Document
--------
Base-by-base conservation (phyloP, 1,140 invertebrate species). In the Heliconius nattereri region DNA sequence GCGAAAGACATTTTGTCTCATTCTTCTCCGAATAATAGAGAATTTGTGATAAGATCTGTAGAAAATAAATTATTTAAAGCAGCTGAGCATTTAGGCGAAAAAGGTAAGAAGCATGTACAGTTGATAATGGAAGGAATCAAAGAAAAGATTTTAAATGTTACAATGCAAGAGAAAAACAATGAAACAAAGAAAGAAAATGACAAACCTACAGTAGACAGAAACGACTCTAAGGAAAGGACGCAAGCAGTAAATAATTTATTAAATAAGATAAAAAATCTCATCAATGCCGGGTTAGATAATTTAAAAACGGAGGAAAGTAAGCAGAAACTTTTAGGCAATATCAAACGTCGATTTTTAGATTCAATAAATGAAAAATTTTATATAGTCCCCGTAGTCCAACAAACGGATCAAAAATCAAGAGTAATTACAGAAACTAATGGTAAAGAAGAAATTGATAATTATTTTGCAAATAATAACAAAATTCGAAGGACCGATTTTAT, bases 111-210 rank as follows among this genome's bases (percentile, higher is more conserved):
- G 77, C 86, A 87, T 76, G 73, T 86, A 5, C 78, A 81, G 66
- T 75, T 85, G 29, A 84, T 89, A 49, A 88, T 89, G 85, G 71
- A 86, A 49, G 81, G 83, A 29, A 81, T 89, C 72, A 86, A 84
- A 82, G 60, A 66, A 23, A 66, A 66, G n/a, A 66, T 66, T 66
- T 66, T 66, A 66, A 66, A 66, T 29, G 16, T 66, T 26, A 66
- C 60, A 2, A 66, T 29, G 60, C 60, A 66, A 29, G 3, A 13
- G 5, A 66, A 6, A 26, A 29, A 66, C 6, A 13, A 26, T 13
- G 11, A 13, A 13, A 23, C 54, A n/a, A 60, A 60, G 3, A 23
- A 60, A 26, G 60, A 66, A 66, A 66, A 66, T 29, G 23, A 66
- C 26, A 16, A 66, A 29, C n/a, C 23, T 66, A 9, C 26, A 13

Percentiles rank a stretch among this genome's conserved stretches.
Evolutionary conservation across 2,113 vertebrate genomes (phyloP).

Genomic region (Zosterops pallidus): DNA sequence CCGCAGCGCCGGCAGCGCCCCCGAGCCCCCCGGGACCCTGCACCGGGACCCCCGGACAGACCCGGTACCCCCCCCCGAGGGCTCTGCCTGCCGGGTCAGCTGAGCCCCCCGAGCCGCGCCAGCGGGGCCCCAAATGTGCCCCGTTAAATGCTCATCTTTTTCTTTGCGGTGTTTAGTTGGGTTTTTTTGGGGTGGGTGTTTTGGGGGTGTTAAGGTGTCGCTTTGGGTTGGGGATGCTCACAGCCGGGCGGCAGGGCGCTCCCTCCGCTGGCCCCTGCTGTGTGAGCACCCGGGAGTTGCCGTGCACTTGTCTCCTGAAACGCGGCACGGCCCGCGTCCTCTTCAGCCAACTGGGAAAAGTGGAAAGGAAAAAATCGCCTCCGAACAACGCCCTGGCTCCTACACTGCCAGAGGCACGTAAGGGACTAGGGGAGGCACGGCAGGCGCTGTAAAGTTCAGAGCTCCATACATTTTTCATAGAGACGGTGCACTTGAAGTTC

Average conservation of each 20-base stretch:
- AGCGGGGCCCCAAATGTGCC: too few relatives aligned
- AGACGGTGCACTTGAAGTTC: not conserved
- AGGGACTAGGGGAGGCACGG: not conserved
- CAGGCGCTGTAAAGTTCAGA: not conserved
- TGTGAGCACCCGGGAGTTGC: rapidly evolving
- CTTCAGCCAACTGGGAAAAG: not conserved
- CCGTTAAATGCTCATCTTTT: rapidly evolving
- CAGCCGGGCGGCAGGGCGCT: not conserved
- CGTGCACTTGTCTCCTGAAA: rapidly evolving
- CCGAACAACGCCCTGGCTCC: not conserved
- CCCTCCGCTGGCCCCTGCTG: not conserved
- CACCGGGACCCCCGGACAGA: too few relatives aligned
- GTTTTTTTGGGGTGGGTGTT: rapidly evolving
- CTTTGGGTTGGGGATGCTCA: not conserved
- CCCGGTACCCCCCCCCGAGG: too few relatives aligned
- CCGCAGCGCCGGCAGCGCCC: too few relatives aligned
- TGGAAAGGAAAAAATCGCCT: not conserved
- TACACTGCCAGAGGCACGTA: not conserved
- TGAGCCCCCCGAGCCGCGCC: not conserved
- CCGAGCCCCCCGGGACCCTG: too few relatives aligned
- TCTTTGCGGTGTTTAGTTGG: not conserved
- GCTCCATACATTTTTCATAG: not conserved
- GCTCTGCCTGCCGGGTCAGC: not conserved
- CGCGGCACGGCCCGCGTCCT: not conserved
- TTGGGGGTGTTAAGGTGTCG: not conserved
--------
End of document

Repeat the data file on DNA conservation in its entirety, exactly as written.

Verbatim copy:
Base-by-base conservation (phyloP, 1,140 invertebrate species). In the Heliconius nattereri region DNA sequence GCGAAAGACATTTTGTCTCATTCTTCTCCGAATAATAGAGAATTTGTGATAAGATCTGTAGAAAATAAATTATTTAAAGCAGCTGAGCATTTAGGCGAAAAAGGTAAGAAGCATGTACAGTTGATAATGGAAGGAATCAAAGAAAAGATTTTAAATGTTACAATGCAAGAGAAAAACAATGAAACAAAGAAAGAAAATGACAAACCTACAGTAGACAGAAACGACTCTAAGGAAAGGACGCAAGCAGTAAATAATTTATTAAATAAGATAAAAAATCTCATCAATGCCGGGTTAGATAATTTAAAAACGGAGGAAAGTAAGCAGAAACTTTTAGGCAATATCAAACGTCGATTTTTAGATTCAATAAATGAAAAATTTTATATAGTCCCCGTAGTCCAACAAACGGATCAAAAATCAAGAGTAATTACAGAAACTAATGGTAAAGAAGAAATTGATAATTATTTTGCAAATAATAACAAAATTCGAAGGACCGATTTTAT, bases 111-210 rank as follows among this genome's bases (percentile, higher is more conserved):
- G 77, C 86, A 87, T 76, G 73, T 86, A 5, C 78, A 81, G 66
- T 75, T 85, G 29, A 84, T 89, A 49, A 88, T 89, G 85, G 71
- A 86, A 49, G 81, G 83, A 29, A 81, T 89, C 72, A 86, A 84
- A 82, G 60, A 66, A 23, A 66, A 66, G n/a, A 66, T 66, T 66
- T 66, T 66, A 66, A 66, A 66, T 29, G 16, T 66, T 26, A 66
- C 60, A 2, A 66, T 29, G 60, C 60, A 66, A 29, G 3, A 13
- G 5, A 66, A 6, A 26, A 29, A 66, C 6, A 13, A 26, T 13
- G 11, A 13, A 13, A 23, C 54, A n/a, A 60, A 60, G 3, A 23
- A 60, A 26, G 60, A 66, A 66, A 66, A 66, T 29, G 23, A 66
- C 26, A 16, A 66, A 29, C n/a, C 23, T 66, A 9, C 26, A 13

Percentiles rank a stretch among this genome's conserved stretches.
Evolutionary conservation across 2,113 vertebrate genomes (phyloP).

Genomic region (Zosterops pallidus): DNA sequence CCGCAGCGCCGGCAGCGCCCCCGAGCCCCCCGGGACCCTGCACCGGGACCCCCGGACAGACCCGGTACCCCCCCCCGAGGGCTCTGCCTGCCGGGTCAGCTGAGCCCCCCGAGCCGCGCCAGCGGGGCCCCAAATGTGCCCCGTTAAATGCTCATCTTTTTCTTTGCGGTGTTTAGTTGGGTTTTTTTGGGGTGGGTGTTTTGGGGGTGTTAAGGTGTCGCTTTGGGTTGGGGATGCTCACAGCCGGGCGGCAGGGCGCTCCCTCCGCTGGCCCCTGCTGTGTGAGCACCCGGGAGTTGCCGTGCACTTGTCTCCTGAAACGCGGCACGGCCCGCGTCCTCTTCAGCCAACTGGGAAAAGTGGAAAGGAAAAAATCGCCTCCGAACAACGCCCTGGCTCCTACACTGCCAGAGGCACGTAAGGGACTAGGGGAGGCACGGCAGGCGCTGTAAAGTTCAGAGCTCCATACATTTTTCATAGAGACGGTGCACTTGAAGTTC

Average conservation of each 20-base stretch:
- AGCGGGGCCCCAAATGTGCC: too few relatives aligned
- AGACGGTGCACTTGAAGTTC: not conserved
- AGGGACTAGGGGAGGCACGG: not conserved
- CAGGCGCTGTAAAGTTCAGA: not conserved
- TGTGAGCACCCGGGAGTTGC: rapidly evolving
- CTTCAGCCAACTGGGAAAAG: not conserved
- CCGTTAAATGCTCATCTTTT: rapidly evolving
- CAGCCGGGCGGCAGGGCGCT: not conserved
- CGTGCACTTGTCTCCTGAAA: rapidly evolving
- CCGAACAACGCCCTGGCTCC: not conserved
- CCCTCCGCTGGCCCCTGCTG: not conserved
- CACCGGGACCCCCGGACAGA: too few relatives aligned
- GTTTTTTTGGGGTGGGTGTT: rapidly evolving
- CTTTGGGTTGGGGATGCTCA: not conserved
- CCCGGTACCCCCCCCCGAGG: too few relatives aligned
- CCGCAGCGCCGGCAGCGCCC: too few relatives aligned
- TGGAAAGGAAAAAATCGCCT: not conserved
- TACACTGCCAGAGGCACGTA: not conserved
- TGAGCCCCCCGAGCCGCGCC: not conserved
- CCGAGCCCCCCGGGACCCTG: too few relatives aligned
- TCTTTGCGGTGTTTAGTTGG: not conserved
- GCTCCATACATTTTTCATAG: not conserved
- GCTCTGCCTGCCGGGTCAGC: not conserved
- CGCGGCACGGCCCGCGTCCT: not conserved
- TTGGGGGTGTTAAGGTGTCG: not conserved